Hercules And Love Affair head honcho Andy Butler made his sold out UK DJ debut with Horsemeat Disco last year, causing queues of incensed trannies to form in Vauxhall, all dressed up with no way in. So it made sense to book the stubbly ginger Studio 54 fan for Horsemeat’s own programme in a tent. It would’ve been better had the venue been dressed in the decor of previous Lovebox festivals, if only to suggest it was other than a lost wedding marquee blown in from Hertford, but the shades-sporting denizens shook their limbs amiably all the same.
While Butler’s set was getting going, Florence And The Machine were taking to the drizzly main stage, Florence Welch with her now-customary flowers, harp and bandmates. Wearing Heels Of Hugeness on the end of Legs Of Longness meant the skyscraping Camberwell dweller resembled a dancing giant in search of a beanstalk. A big crowd unfurled brollies and stayed put to cheer her through Dog Days Are Over, Rabbit Heart and an emotional rendering of her cover of The Source‘s You’ve Got The Love. She played in a tiny tent in this park two years ago, but this was her first main stage appearance. It most certainly won’t be her last.
The rain was also hitting the power pop of Frankmusik, though Mr Frank was still hitting the high notes. Confusion Girl, the Stranglers-sampling When You’re Around and 3 Little Words worked wonders on the spirits of the small crowd, and pleas to buy copies of the former song were genuinely heartfelt rather than the usual standard plug. This was a man craving success for all the right reasons – acceptance for his undeniably striking and catchy take on pop music.
While it was tempting to sample some more euphoria in the Rizla area the queue to access it by now was 30 feet deep and counting, so it was back to Gang Of Four in the outer field. Revered among many of today’s guitar glitterati as a keen influence, they pack a punch live – and over gravelly bass lines, Jon King’s vocals make a particularly arresting impression, peppered as they are with a plethora of full stops. The small but intense audience lapped it up – but not as much as the Friendly Fires crowd, who had clearly come to see if they could throw their hips with the same abandon as singer Ed Macfarlane. There was only going to be one winner in that contest, so the assembled throng buoyed themselves by belting out Paris, Jump In The Pool and the soft-centred euphoria of Love Is All, a heart melting sunset moment. At last the second stage had come into its own.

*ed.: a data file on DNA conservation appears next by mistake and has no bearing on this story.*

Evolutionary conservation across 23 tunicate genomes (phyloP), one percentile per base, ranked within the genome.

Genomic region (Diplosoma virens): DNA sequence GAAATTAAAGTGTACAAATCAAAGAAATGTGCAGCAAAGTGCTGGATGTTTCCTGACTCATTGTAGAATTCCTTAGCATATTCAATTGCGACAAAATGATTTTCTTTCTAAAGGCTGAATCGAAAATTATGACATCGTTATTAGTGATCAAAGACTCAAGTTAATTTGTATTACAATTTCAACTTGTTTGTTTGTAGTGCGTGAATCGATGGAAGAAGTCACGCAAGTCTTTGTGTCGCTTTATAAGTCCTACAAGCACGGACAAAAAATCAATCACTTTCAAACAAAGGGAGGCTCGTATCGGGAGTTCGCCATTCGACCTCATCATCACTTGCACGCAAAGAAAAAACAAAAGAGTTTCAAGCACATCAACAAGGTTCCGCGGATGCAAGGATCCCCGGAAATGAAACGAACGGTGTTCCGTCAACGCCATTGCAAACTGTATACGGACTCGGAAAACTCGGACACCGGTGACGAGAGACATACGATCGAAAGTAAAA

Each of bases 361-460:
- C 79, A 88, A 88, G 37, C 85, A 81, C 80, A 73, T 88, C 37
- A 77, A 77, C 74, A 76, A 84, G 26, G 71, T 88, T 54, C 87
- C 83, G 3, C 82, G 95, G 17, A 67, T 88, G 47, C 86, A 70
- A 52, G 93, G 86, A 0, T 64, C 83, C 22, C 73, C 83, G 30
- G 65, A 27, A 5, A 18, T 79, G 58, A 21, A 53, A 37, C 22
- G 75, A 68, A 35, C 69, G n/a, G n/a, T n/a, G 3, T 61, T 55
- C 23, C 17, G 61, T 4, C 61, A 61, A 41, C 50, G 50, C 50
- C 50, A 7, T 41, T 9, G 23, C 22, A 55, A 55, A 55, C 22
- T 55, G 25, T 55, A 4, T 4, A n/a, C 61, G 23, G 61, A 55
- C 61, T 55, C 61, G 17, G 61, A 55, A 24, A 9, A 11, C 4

There was no doubting the biggest crowd of the day, however, as Duran Duran pulled a massive following to the main stage. They’ve been at the pies since their yacht-crewing mid-’80s heyday, but Simon Le Bon still wears white trousers as though he has the figure of fellow main stager Pharrell Williams, topping off his look with a black top hat, waistcoat and tails. Taking to the stage to music from Kubrick’s A Clockwork Orange soundtrack, they made a statement of intent with Wild Boys. Older, yes, but not yet too old to cut it, they soon had toddlers bouncing on shoulders and ladies of every age and shade singing back lyrics from an extended array of the reformed veterans’ canon, giving special loving to the sparkly keyboards of Say A Prayer. An intriguing day was over, topped by a spectacular light show – with the promise of a similarly eclectic Sunday on the cards.